3 Captains (and counting)

We love a Captain at the Clevedon Pier Archive and there are a few of them around in our collections which help bring the history and the heritage of the Pier to life. Here are three of our favourites…….enjoy!

Captain Clevedon

Captain Boyton

Captain Campbell

Captain Clevedon is the town’s very own comic hero and was heavily involved in saving the Pier back in the day. Thank you Captain Clevedon. The Archive is a proud possessor of one of the original comics thanks to the Captain’s creator, artist Kev F Sutherland. We won’t share the entire Captain Clevedon comic here online but here’s another page as a little teasing taster……

Kev F Sutherland Photo: North Somerset Times

And if you’d like to get your own copy, get in touch with artist Kev F Sutherland or follow Captain Clevedon on Facebook – just wing your way over to https://www.facebook.com/CaptainClevedon and find out all the news. Captain Clevedon is still busy!

One of favourite Captains is Captain Boyton a larger than life figure who invented the rubber life saving dress. This advertising bill comes from August 1875 when, the global phenomena known as, Captain Boyton demonstrated his rubber life saving dress off of Clevedon Pier. It is a favourite item in the archive’s collection of ephemera. The bill is printed on very thin newsprint by George Caple, Machine Printer, in the Clevedon Mercury and Courier newspaper offices and it is one of the few – perhaps only – surviving examples of this advertising bill many of which would have been printed and posted up and around the town of Clevedon.

The bill shows an image of Captain Boyton in his life saving ‘dress’ (sic) and text states that:

“Captain Boynton will exhibit off the Clevedon Pier the life saving vest in which he recently crossed the Channel from France to England.  Excursions will run. The gallant Captain will be in the water from Three to Four and from Seven to Eight pm”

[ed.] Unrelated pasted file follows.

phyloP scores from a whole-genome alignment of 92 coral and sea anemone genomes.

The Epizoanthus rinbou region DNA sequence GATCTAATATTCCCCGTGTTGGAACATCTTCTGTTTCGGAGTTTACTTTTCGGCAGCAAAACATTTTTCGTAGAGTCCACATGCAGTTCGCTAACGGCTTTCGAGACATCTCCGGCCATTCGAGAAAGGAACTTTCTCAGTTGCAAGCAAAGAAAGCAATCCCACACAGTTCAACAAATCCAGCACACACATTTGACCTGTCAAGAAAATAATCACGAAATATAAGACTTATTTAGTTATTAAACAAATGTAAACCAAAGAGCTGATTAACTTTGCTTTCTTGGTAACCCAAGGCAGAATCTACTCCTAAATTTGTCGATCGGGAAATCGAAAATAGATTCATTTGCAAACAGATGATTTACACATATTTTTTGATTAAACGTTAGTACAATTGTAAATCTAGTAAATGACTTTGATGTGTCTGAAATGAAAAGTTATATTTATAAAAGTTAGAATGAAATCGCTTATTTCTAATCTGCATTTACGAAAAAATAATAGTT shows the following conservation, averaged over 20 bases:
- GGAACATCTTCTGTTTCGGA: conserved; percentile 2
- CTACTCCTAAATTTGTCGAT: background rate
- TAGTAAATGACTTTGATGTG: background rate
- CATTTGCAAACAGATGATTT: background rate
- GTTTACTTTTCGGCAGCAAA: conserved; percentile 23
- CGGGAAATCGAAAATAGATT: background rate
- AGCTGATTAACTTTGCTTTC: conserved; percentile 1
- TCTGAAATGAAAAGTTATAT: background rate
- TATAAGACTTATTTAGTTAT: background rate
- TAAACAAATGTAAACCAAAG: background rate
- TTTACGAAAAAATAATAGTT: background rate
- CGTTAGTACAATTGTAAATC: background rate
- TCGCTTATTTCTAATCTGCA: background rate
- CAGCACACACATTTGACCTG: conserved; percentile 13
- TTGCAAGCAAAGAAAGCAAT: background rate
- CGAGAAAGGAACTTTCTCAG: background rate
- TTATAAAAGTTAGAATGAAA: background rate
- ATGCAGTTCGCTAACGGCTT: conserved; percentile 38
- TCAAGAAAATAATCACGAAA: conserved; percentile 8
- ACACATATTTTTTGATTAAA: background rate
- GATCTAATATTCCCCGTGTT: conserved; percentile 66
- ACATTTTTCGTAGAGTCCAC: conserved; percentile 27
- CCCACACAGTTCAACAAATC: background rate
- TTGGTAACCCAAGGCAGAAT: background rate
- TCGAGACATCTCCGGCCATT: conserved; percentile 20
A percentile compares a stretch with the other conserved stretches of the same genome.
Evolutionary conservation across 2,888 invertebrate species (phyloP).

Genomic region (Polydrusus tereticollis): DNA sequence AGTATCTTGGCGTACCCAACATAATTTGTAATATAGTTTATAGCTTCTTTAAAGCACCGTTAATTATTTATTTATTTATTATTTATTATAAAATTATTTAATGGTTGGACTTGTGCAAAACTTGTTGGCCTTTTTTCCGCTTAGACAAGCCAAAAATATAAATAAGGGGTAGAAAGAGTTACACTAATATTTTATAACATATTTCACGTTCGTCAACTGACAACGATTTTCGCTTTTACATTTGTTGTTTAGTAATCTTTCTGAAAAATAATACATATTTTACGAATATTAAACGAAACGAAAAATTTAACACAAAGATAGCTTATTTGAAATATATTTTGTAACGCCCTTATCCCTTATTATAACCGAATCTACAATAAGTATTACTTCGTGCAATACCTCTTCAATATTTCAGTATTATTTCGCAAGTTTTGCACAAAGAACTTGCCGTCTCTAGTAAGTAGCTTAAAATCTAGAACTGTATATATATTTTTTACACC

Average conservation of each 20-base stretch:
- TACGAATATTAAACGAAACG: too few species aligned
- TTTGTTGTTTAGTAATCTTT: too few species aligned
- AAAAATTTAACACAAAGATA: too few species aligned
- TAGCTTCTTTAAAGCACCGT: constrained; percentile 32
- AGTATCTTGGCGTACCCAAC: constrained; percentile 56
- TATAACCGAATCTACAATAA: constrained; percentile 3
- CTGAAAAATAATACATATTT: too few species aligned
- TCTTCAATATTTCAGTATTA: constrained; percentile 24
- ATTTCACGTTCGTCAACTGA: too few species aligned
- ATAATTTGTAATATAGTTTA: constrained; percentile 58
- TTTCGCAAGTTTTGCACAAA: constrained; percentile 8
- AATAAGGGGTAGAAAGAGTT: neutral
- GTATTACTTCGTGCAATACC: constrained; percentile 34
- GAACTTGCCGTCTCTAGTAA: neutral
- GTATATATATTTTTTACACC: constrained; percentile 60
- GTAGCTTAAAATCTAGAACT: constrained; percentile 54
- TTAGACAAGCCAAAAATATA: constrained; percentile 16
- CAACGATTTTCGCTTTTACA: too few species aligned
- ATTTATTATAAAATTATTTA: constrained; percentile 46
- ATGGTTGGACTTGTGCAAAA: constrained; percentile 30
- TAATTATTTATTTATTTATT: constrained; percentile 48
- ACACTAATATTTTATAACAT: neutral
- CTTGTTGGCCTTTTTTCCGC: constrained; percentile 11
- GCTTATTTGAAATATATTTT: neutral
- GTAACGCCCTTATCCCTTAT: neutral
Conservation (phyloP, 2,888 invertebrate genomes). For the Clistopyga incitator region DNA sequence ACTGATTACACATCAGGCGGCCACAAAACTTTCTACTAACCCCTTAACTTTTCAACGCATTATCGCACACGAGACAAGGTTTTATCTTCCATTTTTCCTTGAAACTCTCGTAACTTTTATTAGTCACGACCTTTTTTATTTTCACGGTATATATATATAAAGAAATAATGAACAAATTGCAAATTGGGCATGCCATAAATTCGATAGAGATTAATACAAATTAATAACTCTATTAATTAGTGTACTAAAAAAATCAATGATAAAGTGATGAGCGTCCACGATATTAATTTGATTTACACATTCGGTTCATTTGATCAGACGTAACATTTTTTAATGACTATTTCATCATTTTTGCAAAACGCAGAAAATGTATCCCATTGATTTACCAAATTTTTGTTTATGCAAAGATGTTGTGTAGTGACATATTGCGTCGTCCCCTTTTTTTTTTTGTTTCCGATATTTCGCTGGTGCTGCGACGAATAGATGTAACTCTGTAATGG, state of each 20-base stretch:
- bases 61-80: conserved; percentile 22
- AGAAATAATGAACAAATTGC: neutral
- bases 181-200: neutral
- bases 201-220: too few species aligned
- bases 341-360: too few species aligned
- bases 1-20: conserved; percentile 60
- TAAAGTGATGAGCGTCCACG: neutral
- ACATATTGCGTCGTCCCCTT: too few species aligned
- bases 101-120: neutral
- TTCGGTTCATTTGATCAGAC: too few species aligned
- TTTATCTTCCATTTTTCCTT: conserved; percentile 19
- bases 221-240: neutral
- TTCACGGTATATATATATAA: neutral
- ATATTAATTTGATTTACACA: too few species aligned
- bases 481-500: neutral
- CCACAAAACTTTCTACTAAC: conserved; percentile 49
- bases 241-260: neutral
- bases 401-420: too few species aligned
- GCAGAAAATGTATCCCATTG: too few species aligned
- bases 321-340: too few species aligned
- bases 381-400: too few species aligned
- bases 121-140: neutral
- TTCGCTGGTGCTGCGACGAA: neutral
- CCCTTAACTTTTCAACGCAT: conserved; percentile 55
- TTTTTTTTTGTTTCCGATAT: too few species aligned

In 1875, the pier was still owned by the Clevedon Pier Company and other records held in the Pier’s Business Archive show that Captain Boyton was charged £10 for the privilege of exhibiting his suit off Clevedon Pier, the equivalent in today’s terms of just over £1,000.

This video clip gives more on the history of the rubber lifesaving suit and Captain Boyton’s role in developing and proving its worth.

Captain Alexander Campbell was part of the successful Campbell family who built and sailed paddlesteamers up and down the British coast in the 19th and 20th centuries. What an extraordinarily well-loved paddlesteamer captain Alexander Campbell was. So much so that his grateful customers presented him with this beautiful, gilded citation at the end of 1891 season. When found it was in a parlous state and its safe resurrection and inclusion in the Pier Archive Collections is down to many people.

Here are just three. Above left, Archive Volunteer Digitiser, above centre, Archive Volunteer Conservator and above right the Captain’s very own descendant who funded the work to restore the citation.

You can find out much more about Captain Campbell and his citation on this link.

Share This Story, Choose Your Platform!

Related Pier Archive Posts

The Knoll, Chapel Hill

One of the silhouettes that is hard to miss when you’re approaching Clevedon from the south is that of Christ Church, built in 1838 and consecrated the following year. Below

Read More »

Local History from Jane Lilly

Jane Lilly has been researching, collecting and sharing the history and heritage of Clevedon for many years. Her knowledge and collections have been shared, with huge generosity, with the Clevedon

Read More »